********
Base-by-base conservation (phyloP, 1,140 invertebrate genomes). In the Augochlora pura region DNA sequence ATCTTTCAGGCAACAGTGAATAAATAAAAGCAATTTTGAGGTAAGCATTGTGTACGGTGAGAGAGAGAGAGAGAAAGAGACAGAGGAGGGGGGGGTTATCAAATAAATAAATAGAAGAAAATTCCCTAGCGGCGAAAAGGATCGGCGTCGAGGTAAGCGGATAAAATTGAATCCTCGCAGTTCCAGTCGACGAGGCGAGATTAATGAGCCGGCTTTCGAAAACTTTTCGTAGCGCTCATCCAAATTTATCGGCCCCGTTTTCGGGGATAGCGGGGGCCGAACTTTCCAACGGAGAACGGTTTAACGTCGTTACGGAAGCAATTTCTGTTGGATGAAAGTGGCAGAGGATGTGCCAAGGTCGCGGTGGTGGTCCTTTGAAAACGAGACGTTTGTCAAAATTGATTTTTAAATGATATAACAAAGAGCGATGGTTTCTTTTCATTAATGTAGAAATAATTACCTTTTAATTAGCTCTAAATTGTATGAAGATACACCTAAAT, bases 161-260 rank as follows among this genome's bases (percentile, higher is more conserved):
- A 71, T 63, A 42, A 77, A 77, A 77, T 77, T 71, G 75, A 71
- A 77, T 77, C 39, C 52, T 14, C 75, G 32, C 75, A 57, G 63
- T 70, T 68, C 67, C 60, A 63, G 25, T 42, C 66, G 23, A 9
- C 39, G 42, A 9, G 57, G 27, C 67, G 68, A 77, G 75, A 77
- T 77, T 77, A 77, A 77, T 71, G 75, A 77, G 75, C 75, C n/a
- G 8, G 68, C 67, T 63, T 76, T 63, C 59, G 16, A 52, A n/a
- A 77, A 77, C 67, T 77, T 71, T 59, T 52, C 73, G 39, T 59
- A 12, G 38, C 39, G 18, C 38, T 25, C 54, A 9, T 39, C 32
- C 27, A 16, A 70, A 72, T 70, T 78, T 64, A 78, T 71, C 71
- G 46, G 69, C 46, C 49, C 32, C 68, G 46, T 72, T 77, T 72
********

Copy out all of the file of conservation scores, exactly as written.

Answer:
Base-by-base conservation (phyloP, 1,140 invertebrate genomes). In the Augochlora pura region DNA sequence ATCTTTCAGGCAACAGTGAATAAATAAAAGCAATTTTGAGGTAAGCATTGTGTACGGTGAGAGAGAGAGAGAGAAAGAGACAGAGGAGGGGGGGGTTATCAAATAAATAAATAGAAGAAAATTCCCTAGCGGCGAAAAGGATCGGCGTCGAGGTAAGCGGATAAAATTGAATCCTCGCAGTTCCAGTCGACGAGGCGAGATTAATGAGCCGGCTTTCGAAAACTTTTCGTAGCGCTCATCCAAATTTATCGGCCCCGTTTTCGGGGATAGCGGGGGCCGAACTTTCCAACGGAGAACGGTTTAACGTCGTTACGGAAGCAATTTCTGTTGGATGAAAGTGGCAGAGGATGTGCCAAGGTCGCGGTGGTGGTCCTTTGAAAACGAGACGTTTGTCAAAATTGATTTTTAAATGATATAACAAAGAGCGATGGTTTCTTTTCATTAATGTAGAAATAATTACCTTTTAATTAGCTCTAAATTGTATGAAGATACACCTAAAT, bases 161-260 rank as follows among this genome's bases (percentile, higher is more conserved):
- A 71, T 63, A 42, A 77, A 77, A 77, T 77, T 71, G 75, A 71
- A 77, T 77, C 39, C 52, T 14, C 75, G 32, C 75, A 57, G 63
- T 70, T 68, C 67, C 60, A 63, G 25, T 42, C 66, G 23, A 9
- C 39, G 42, A 9, G 57, G 27, C 67, G 68, A 77, G 75, A 77
- T 77, T 77, A 77, A 77, T 71, G 75, A 77, G 75, C 75, C n/a
- G 8, G 68, C 67, T 63, T 76, T 63, C 59, G 16, A 52, A n/a
- A 77, A 77, C 67, T 77, T 71, T 59, T 52, C 73, G 39, T 59
- A 12, G 38, C 39, G 18, C 38, T 25, C 54, A 9, T 39, C 32
- C 27, A 16, A 70, A 72, T 70, T 78, T 64, A 78, T 71, C 71
- G 46, G 69, C 46, C 49, C 32, C 68, G 46, T 72, T 77, T 72